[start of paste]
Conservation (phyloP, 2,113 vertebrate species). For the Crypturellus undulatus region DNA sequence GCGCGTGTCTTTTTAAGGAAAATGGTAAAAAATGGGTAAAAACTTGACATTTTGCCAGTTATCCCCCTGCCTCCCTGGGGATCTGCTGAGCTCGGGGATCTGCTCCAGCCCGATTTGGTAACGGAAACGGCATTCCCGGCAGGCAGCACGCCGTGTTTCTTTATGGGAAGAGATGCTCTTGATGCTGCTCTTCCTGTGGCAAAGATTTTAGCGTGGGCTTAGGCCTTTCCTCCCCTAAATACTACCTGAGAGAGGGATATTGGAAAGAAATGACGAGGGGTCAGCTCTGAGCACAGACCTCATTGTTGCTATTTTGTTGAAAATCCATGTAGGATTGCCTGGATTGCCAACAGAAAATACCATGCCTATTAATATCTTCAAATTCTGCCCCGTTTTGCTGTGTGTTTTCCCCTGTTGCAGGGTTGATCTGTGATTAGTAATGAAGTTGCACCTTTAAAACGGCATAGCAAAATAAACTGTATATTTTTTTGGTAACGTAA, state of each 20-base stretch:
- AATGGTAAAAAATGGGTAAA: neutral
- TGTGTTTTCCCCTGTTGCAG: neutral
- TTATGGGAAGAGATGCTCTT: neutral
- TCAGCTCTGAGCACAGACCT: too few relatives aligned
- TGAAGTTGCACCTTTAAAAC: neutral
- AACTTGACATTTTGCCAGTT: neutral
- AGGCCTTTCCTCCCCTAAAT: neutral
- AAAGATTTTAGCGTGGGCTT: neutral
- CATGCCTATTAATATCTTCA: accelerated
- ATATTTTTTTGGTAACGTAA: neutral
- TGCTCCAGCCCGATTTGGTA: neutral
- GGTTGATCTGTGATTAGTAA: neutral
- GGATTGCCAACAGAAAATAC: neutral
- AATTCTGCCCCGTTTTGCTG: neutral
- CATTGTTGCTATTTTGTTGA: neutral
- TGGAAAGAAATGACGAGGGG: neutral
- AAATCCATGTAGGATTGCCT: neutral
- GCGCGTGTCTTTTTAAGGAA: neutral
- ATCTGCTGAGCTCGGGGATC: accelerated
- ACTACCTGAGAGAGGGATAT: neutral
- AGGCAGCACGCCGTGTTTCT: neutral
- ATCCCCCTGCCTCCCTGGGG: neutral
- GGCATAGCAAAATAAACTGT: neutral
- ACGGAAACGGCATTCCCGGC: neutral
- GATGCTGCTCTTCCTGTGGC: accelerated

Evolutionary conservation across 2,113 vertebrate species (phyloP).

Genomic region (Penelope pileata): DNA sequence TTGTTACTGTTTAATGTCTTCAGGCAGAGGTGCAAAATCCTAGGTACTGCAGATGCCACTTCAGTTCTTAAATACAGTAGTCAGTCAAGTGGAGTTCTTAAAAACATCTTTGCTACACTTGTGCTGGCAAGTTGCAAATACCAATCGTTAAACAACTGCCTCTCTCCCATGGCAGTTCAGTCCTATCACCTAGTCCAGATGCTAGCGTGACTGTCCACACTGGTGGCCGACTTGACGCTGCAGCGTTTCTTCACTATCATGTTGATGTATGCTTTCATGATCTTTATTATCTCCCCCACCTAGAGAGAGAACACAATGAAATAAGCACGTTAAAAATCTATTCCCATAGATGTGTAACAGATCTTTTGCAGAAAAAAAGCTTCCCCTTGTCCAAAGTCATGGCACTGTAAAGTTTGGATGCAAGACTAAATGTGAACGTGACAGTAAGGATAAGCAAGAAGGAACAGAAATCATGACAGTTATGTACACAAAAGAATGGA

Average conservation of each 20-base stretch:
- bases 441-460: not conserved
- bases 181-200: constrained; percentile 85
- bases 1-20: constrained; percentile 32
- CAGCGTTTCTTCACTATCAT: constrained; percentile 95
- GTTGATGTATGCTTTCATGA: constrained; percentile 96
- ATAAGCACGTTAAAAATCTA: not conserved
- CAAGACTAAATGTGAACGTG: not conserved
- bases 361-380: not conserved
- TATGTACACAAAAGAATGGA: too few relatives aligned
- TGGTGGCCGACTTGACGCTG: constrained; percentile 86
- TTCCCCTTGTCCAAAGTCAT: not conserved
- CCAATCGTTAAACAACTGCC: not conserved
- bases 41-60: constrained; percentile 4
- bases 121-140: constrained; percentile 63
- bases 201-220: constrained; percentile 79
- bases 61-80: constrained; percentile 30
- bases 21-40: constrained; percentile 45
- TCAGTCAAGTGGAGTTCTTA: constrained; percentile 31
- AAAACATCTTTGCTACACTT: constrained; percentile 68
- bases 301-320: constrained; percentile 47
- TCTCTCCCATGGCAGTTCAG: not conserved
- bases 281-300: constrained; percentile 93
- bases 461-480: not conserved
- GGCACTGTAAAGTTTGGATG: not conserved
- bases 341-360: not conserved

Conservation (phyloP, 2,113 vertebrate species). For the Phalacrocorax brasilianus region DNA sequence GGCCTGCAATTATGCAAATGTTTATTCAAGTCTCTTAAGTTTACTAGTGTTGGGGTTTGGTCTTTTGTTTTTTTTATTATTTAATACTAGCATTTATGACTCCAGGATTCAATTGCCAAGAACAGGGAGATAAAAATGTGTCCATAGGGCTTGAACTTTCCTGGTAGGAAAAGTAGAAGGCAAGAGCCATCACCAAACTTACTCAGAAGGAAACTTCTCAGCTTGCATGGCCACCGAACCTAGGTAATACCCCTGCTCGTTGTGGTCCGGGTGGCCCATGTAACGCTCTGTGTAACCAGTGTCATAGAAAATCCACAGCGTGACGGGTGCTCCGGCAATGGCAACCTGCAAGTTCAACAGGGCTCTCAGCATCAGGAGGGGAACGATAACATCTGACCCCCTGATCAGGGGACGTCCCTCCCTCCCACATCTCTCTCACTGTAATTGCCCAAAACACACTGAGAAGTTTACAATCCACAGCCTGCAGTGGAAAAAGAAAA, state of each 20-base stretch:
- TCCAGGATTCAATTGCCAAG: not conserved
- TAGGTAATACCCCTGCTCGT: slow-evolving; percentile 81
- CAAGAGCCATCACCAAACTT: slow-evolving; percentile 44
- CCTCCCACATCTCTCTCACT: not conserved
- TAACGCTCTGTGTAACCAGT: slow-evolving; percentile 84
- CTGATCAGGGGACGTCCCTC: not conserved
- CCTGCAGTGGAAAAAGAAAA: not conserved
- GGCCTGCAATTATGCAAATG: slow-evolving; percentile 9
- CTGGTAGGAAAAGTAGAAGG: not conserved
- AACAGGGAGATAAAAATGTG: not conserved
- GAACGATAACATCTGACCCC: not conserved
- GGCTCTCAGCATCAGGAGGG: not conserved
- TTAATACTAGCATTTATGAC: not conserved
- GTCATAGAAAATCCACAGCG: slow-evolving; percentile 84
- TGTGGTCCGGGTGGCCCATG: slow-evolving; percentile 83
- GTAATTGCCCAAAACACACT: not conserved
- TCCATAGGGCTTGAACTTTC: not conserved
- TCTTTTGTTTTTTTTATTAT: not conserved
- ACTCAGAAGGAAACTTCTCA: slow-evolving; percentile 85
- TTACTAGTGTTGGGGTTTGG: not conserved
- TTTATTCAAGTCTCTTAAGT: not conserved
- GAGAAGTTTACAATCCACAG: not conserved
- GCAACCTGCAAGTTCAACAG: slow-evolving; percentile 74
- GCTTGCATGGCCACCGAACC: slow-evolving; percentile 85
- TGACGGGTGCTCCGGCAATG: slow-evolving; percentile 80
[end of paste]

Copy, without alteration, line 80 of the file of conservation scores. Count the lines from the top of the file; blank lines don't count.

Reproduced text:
- TGACGGGTGCTCCGGCAATG: slow-evolving; percentile 80